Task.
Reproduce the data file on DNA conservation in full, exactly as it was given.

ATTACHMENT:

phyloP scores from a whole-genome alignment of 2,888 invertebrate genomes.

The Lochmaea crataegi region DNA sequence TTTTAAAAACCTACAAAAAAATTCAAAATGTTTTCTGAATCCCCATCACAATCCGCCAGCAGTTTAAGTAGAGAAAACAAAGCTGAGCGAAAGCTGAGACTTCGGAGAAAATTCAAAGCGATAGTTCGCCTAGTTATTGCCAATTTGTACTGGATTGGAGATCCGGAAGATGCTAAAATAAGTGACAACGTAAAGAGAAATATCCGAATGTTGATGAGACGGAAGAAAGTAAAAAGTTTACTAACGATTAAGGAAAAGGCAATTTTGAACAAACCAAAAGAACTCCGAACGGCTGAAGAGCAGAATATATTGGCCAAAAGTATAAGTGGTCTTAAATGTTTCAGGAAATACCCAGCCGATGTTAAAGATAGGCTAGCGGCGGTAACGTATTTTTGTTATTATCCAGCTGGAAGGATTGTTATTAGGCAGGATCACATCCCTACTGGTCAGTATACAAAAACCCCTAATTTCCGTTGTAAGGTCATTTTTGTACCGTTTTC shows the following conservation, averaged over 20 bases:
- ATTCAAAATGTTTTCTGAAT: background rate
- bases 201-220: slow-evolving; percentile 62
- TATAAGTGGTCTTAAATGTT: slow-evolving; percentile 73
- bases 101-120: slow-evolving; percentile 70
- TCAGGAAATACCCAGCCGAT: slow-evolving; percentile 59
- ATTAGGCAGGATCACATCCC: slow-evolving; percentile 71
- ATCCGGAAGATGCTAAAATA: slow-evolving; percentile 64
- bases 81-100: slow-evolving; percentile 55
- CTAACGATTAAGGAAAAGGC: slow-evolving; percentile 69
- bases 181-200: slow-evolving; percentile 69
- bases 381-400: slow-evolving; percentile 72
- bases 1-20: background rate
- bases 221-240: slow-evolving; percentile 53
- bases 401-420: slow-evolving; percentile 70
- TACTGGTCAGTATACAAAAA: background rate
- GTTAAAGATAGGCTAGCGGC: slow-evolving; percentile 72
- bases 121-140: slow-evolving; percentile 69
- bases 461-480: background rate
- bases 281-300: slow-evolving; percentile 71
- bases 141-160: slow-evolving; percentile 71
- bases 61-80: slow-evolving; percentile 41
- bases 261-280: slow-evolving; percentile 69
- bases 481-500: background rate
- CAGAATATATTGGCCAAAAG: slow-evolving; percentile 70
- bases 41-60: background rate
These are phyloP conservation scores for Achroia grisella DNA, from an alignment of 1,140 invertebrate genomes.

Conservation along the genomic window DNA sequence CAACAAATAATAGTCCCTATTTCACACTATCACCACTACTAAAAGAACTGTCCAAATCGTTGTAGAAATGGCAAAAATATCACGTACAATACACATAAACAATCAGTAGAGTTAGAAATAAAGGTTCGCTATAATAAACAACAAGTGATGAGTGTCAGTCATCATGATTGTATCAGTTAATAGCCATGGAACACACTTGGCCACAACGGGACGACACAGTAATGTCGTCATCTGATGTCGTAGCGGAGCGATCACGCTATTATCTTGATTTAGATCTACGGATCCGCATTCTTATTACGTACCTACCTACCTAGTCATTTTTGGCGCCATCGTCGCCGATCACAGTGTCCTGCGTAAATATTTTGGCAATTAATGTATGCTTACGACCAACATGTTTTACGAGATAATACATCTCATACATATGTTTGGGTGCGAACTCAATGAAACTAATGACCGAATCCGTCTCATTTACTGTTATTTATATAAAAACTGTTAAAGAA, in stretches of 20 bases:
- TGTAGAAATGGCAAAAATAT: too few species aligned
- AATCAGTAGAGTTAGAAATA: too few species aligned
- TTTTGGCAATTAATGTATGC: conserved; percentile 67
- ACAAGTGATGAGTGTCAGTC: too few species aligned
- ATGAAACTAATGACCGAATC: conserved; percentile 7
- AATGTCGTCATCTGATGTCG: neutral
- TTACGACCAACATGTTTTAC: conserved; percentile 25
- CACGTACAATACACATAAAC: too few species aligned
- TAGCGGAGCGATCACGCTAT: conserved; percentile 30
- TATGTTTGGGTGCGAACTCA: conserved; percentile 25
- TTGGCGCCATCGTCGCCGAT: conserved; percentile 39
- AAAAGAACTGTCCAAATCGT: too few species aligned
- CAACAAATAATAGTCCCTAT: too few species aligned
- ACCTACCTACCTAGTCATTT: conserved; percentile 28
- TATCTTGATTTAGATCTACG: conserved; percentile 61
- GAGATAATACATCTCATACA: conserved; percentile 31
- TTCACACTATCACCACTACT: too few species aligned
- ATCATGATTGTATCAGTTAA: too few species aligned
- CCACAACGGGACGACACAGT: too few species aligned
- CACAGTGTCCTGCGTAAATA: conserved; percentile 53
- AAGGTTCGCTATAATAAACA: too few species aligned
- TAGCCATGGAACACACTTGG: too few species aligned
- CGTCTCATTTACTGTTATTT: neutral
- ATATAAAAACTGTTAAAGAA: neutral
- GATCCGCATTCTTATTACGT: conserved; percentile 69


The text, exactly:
phyloP scores from a whole-genome alignment of 2,888 invertebrate genomes.

The Lochmaea crataegi region DNA sequence TTTTAAAAACCTACAAAAAAATTCAAAATGTTTTCTGAATCCCCATCACAATCCGCCAGCAGTTTAAGTAGAGAAAACAAAGCTGAGCGAAAGCTGAGACTTCGGAGAAAATTCAAAGCGATAGTTCGCCTAGTTATTGCCAATTTGTACTGGATTGGAGATCCGGAAGATGCTAAAATAAGTGACAACGTAAAGAGAAATATCCGAATGTTGATGAGACGGAAGAAAGTAAAAAGTTTACTAACGATTAAGGAAAAGGCAATTTTGAACAAACCAAAAGAACTCCGAACGGCTGAAGAGCAGAATATATTGGCCAAAAGTATAAGTGGTCTTAAATGTTTCAGGAAATACCCAGCCGATGTTAAAGATAGGCTAGCGGCGGTAACGTATTTTTGTTATTATCCAGCTGGAAGGATTGTTATTAGGCAGGATCACATCCCTACTGGTCAGTATACAAAAACCCCTAATTTCCGTTGTAAGGTCATTTTTGTACCGTTTTC shows the following conservation, averaged over 20 bases:
- ATTCAAAATGTTTTCTGAAT: background rate
- bases 201-220: slow-evolving; percentile 62
- TATAAGTGGTCTTAAATGTT: slow-evolving; percentile 73
- bases 101-120: slow-evolving; percentile 70
- TCAGGAAATACCCAGCCGAT: slow-evolving; percentile 59
- ATTAGGCAGGATCACATCCC: slow-evolving; percentile 71
- ATCCGGAAGATGCTAAAATA: slow-evolving; percentile 64
- bases 81-100: slow-evolving; percentile 55
- CTAACGATTAAGGAAAAGGC: slow-evolving; percentile 69
- bases 181-200: slow-evolving; percentile 69
- bases 381-400: slow-evolving; percentile 72
- bases 1-20: background rate
- bases 221-240: slow-evolving; percentile 53
- bases 401-420: slow-evolving; percentile 70
- TACTGGTCAGTATACAAAAA: background rate
- GTTAAAGATAGGCTAGCGGC: slow-evolving; percentile 72
- bases 121-140: slow-evolving; percentile 69
- bases 461-480: background rate
- bases 281-300: slow-evolving; percentile 71
- bases 141-160: slow-evolving; percentile 71
- bases 61-80: slow-evolving; percentile 41
- bases 261-280: slow-evolving; percentile 69
- bases 481-500: background rate
- CAGAATATATTGGCCAAAAG: slow-evolving; percentile 70
- bases 41-60: background rate
These are phyloP conservation scores for Achroia grisella DNA, from an alignment of 1,140 invertebrate genomes.

Conservation along the genomic window DNA sequence CAACAAATAATAGTCCCTATTTCACACTATCACCACTACTAAAAGAACTGTCCAAATCGTTGTAGAAATGGCAAAAATATCACGTACAATACACATAAACAATCAGTAGAGTTAGAAATAAAGGTTCGCTATAATAAACAACAAGTGATGAGTGTCAGTCATCATGATTGTATCAGTTAATAGCCATGGAACACACTTGGCCACAACGGGACGACACAGTAATGTCGTCATCTGATGTCGTAGCGGAGCGATCACGCTATTATCTTGATTTAGATCTACGGATCCGCATTCTTATTACGTACCTACCTACCTAGTCATTTTTGGCGCCATCGTCGCCGATCACAGTGTCCTGCGTAAATATTTTGGCAATTAATGTATGCTTACGACCAACATGTTTTACGAGATAATACATCTCATACATATGTTTGGGTGCGAACTCAATGAAACTAATGACCGAATCCGTCTCATTTACTGTTATTTATATAAAAACTGTTAAAGAA, in stretches of 20 bases:
- TGTAGAAATGGCAAAAATAT: too few species aligned
- AATCAGTAGAGTTAGAAATA: too few species aligned
- TTTTGGCAATTAATGTATGC: conserved; percentile 67
- ACAAGTGATGAGTGTCAGTC: too few species aligned
- ATGAAACTAATGACCGAATC: conserved; percentile 7
- AATGTCGTCATCTGATGTCG: neutral
- TTACGACCAACATGTTTTAC: conserved; percentile 25
- CACGTACAATACACATAAAC: too few species aligned
- TAGCGGAGCGATCACGCTAT: conserved; percentile 30
- TATGTTTGGGTGCGAACTCA: conserved; percentile 25
- TTGGCGCCATCGTCGCCGAT: conserved; percentile 39
- AAAAGAACTGTCCAAATCGT: too few species aligned
- CAACAAATAATAGTCCCTAT: too few species aligned
- ACCTACCTACCTAGTCATTT: conserved; percentile 28
- TATCTTGATTTAGATCTACG: conserved; percentile 61
- GAGATAATACATCTCATACA: conserved; percentile 31
- TTCACACTATCACCACTACT: too few species aligned
- ATCATGATTGTATCAGTTAA: too few species aligned
- CCACAACGGGACGACACAGT: too few species aligned
- CACAGTGTCCTGCGTAAATA: conserved; percentile 53
- AAGGTTCGCTATAATAAACA: too few species aligned
- TAGCCATGGAACACACTTGG: too few species aligned
- CGTCTCATTTACTGTTATTT: neutral
- ATATAAAAACTGTTAAAGAA: neutral
- GATCCGCATTCTTATTACGT: conserved; percentile 69